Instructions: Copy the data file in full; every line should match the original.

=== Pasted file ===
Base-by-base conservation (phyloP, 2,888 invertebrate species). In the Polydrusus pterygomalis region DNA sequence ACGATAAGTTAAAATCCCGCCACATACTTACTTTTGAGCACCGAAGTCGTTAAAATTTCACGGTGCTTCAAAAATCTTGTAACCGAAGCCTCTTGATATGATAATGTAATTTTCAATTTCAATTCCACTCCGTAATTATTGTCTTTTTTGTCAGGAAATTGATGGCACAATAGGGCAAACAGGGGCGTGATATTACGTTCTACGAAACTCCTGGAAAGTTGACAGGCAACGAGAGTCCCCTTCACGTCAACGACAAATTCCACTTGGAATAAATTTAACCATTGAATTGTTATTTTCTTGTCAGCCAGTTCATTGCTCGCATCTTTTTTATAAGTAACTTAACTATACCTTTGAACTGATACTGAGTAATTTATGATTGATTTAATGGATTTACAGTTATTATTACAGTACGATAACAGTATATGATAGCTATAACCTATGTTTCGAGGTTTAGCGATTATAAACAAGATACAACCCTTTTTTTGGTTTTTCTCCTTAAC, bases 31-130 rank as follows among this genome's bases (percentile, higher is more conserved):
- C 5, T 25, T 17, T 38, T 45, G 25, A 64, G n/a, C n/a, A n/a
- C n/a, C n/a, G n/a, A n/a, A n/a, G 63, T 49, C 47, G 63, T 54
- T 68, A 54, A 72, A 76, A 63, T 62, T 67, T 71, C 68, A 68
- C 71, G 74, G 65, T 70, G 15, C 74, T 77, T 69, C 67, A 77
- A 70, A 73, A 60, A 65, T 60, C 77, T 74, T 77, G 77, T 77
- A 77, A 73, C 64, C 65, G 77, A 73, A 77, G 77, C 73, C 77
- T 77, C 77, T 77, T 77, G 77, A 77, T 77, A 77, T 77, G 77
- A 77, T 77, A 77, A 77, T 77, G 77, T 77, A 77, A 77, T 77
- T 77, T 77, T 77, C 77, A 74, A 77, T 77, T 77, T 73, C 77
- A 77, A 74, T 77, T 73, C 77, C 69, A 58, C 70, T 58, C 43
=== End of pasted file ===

Base-by-base conservation (phyloP, 2,888 invertebrate species). In the Polydrusus pterygomalis region DNA sequence ACGATAAGTTAAAATCCCGCCACATACTTACTTTTGAGCACCGAAGTCGTTAAAATTTCACGGTGCTTCAAAAATCTTGTAACCGAAGCCTCTTGATATGATAATGTAATTTTCAATTTCAATTCCACTCCGTAATTATTGTCTTTTTTGTCAGGAAATTGATGGCACAATAGGGCAAACAGGGGCGTGATATTACGTTCTACGAAACTCCTGGAAAGTTGACAGGCAACGAGAGTCCCCTTCACGTCAACGACAAATTCCACTTGGAATAAATTTAACCATTGAATTGTTATTTTCTTGTCAGCCAGTTCATTGCTCGCATCTTTTTTATAAGTAACTTAACTATACCTTTGAACTGATACTGAGTAATTTATGATTGATTTAATGGATTTACAGTTATTATTACAGTACGATAACAGTATATGATAGCTATAACCTATGTTTCGAGGTTTAGCGATTATAAACAAGATACAACCCTTTTTTTGGTTTTTCTCCTTAAC, bases 31-130 rank as follows among this genome's bases (percentile, higher is more conserved):
- C 5, T 25, T 17, T 38, T 45, G 25, A 64, G n/a, C n/a, A n/a
- C n/a, C n/a, G n/a, A n/a, A n/a, G 63, T 49, C 47, G 63, T 54
- T 68, A 54, A 72, A 76, A 63, T 62, T 67, T 71, C 68, A 68
- C 71, G 74, G 65, T 70, G 15, C 74, T 77, T 69, C 67, A 77
- A 70, A 73, A 60, A 65, T 60, C 77, T 74, T 77, G 77, T 77
- A 77, A 73, C 64, C 65, G 77, A 73, A 77, G 77, C 73, C 77
- T 77, C 77, T 77, T 77, G 77, A 77, T 77, A 77, T 77, G 77
- A 77, T 77, A 77, A 77, T 77, G 77, T 77, A 77, A 77, T 77
- T 77, T 77, T 77, C 77, A 74, A 77, T 77, T 77, T 73, C 77
- A 77, A 74, T 77, T 73, C 77, C 69, A 58, C 70, T 58, C 43